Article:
In the instant case from the record, the two evidence up heating the accused can be placed in two categories:


  1. The evidence of visual identification.


  1. The doctrine of recent possession.


The law in regard to evidence of visual identification has been put beyond doubt since the case of ISAYA BUKUMU v UGANDA, Supreme Court Criminal Appeal No. 24 of 1989.

The Court stated the law as follows:


“In considering whether the Appellant was or not properly identified as the person who struck the fatal blow on the head of the deceased, we have in mind the principles which have been laid down by this Court and its predecessors in cases such as Puria v Republic [1967] EA 533; Tomasi Omukono v Uganda, Criminal Appeal No. 4 of 1977 (Unreported); Nabudere v Uganda [1979] HCB 77 (CAU) and Emmanuel Nsubuga v Uganda, Criminal Appeal No. 16 of 1988 (CAU)(Unreported)


Briefly stated, the principles are that in a case resting entirely on evidence of identification, the Court has a duty to satisfy itself that in all the circumstances of the case it is safe to act on such evidence, which must be free from mistake error on the part of the identifying witness or witnesses.  The evidence of such witnesses must be tested as to its truthfulness and any possibility of mistake or error excluded.  Where conditions for correct identification are favourable such task will be easier.  But where conditions are difficult it would be unsafe to convict in the absence of some other evidence connecting the accused with the offence.


While Margret Muyomba Pw1 claimed that she identified Omoding Samule A3 as one of the assailants Cido Vincent Pw3 testified that he identified all the accused persons as his assailants.  However the conditions under which he identified the assailants could not be said to have been favourable for correct identification.  The attack on Cido was so sudden and did not allow him to make an alarm because they were ordered to lie down very fast.  He testified that the assailants ordered their heads to face down and pangas were placed on their heads.  He stated that as the two of the accused were tying his hands the third one was hitting his head so that he should not look up.  From the above evidence I find that the witness was not given chance to identify his assailants.  He stated that he identified Kulabako because he was a teacher in their area.  However, he did not elaborate the circumstances under which he identified Kulabako apart from merely stating that he was a teacher.  Moreover in his testimony he stated that he had never dealt with the accused persons before.  In the premises I find it very unsafe to rely on the evidence of identification to convict the accused persons.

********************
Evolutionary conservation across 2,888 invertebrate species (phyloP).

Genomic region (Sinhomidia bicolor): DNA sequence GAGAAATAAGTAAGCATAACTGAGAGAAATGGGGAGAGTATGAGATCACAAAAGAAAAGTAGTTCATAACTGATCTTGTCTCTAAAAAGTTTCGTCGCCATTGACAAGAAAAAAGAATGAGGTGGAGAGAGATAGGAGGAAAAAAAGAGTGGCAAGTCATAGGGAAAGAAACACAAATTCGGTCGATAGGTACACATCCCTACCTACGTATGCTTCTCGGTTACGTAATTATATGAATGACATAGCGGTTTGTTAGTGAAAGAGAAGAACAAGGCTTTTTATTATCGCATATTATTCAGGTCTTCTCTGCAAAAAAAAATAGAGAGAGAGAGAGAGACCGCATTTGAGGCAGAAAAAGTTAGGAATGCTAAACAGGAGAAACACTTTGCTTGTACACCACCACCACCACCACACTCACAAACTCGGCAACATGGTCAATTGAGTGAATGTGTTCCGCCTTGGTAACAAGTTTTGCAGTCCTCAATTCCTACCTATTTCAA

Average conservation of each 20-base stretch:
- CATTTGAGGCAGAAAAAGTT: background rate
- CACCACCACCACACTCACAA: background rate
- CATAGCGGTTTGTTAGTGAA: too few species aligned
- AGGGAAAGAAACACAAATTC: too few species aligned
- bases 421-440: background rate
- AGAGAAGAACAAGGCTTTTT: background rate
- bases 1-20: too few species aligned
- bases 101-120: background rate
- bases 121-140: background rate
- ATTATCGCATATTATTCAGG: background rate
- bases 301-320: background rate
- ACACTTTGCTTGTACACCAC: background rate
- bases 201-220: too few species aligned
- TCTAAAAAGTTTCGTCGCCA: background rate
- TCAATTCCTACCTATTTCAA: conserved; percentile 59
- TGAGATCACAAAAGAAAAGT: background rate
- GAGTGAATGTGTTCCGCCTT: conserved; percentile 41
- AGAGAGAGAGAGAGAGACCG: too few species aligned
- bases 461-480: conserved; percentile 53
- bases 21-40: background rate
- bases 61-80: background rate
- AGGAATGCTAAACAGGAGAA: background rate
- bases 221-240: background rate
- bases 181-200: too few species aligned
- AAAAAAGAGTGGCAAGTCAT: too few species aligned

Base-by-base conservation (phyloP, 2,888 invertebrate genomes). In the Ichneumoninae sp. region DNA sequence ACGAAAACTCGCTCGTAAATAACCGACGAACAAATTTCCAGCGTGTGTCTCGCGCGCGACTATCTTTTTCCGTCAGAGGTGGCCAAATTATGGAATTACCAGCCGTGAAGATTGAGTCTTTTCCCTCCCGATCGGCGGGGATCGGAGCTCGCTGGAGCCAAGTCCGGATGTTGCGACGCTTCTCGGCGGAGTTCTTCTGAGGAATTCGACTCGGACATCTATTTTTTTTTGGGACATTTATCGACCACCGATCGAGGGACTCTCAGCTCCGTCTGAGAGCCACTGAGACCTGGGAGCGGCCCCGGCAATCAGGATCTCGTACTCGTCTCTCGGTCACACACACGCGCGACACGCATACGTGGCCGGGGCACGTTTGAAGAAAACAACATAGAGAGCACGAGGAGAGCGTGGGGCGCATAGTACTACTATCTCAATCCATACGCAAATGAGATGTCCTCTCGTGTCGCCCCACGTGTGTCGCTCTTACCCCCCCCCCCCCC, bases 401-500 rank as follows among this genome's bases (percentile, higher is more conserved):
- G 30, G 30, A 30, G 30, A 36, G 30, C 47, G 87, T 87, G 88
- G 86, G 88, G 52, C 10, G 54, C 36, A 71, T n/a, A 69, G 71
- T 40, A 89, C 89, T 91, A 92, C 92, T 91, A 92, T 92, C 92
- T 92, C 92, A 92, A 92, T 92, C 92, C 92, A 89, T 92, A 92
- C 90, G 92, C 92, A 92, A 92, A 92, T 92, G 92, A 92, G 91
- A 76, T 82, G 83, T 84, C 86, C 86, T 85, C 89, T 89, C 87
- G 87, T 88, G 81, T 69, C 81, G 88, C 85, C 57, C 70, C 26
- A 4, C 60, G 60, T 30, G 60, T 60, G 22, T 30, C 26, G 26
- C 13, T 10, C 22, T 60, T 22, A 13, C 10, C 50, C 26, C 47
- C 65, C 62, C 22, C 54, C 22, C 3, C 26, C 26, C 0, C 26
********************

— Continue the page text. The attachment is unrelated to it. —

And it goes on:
1. The next piece of evidence up heating the accused persons was the fact that they were allegedly found with recently stolen items.  This category of evidence is referred to as doctrine of recent possession and it is a category of circumstantial evidence and its application depends on the principles which apply in the ordinary rule relating to circumstantial evidence.  This was restated in MBAZIIRA SIRAGI & Another v Uganda [2007] VOL I HCB 9.  In that case the Supreme Court held that:


“The Doctrine of recent possession of stolen goods is an application of the ordinary rule relating to circumstantial evidence.  The fact that a person is in possession of goods soon after they are stolen raises a presumption of fact that that person is the thief or that that person received the goods knowing them to be stolen, unless there is a credible explanation of innocent possession.


The starting point for the application of the doctrine of recent possession is proof of two basic facts beyond reasonable doubt; namely, that the goods in question were found in possession of the accused and that they had been recently stolen.


In re-evaluating the evidence adduced against each Appellant, Court must consider it from two perspectives; namely whether the evidence proves that the found items (or any of them) were stolen during the robbery in question, and whether any of the appellants was in possession of any of the found items.”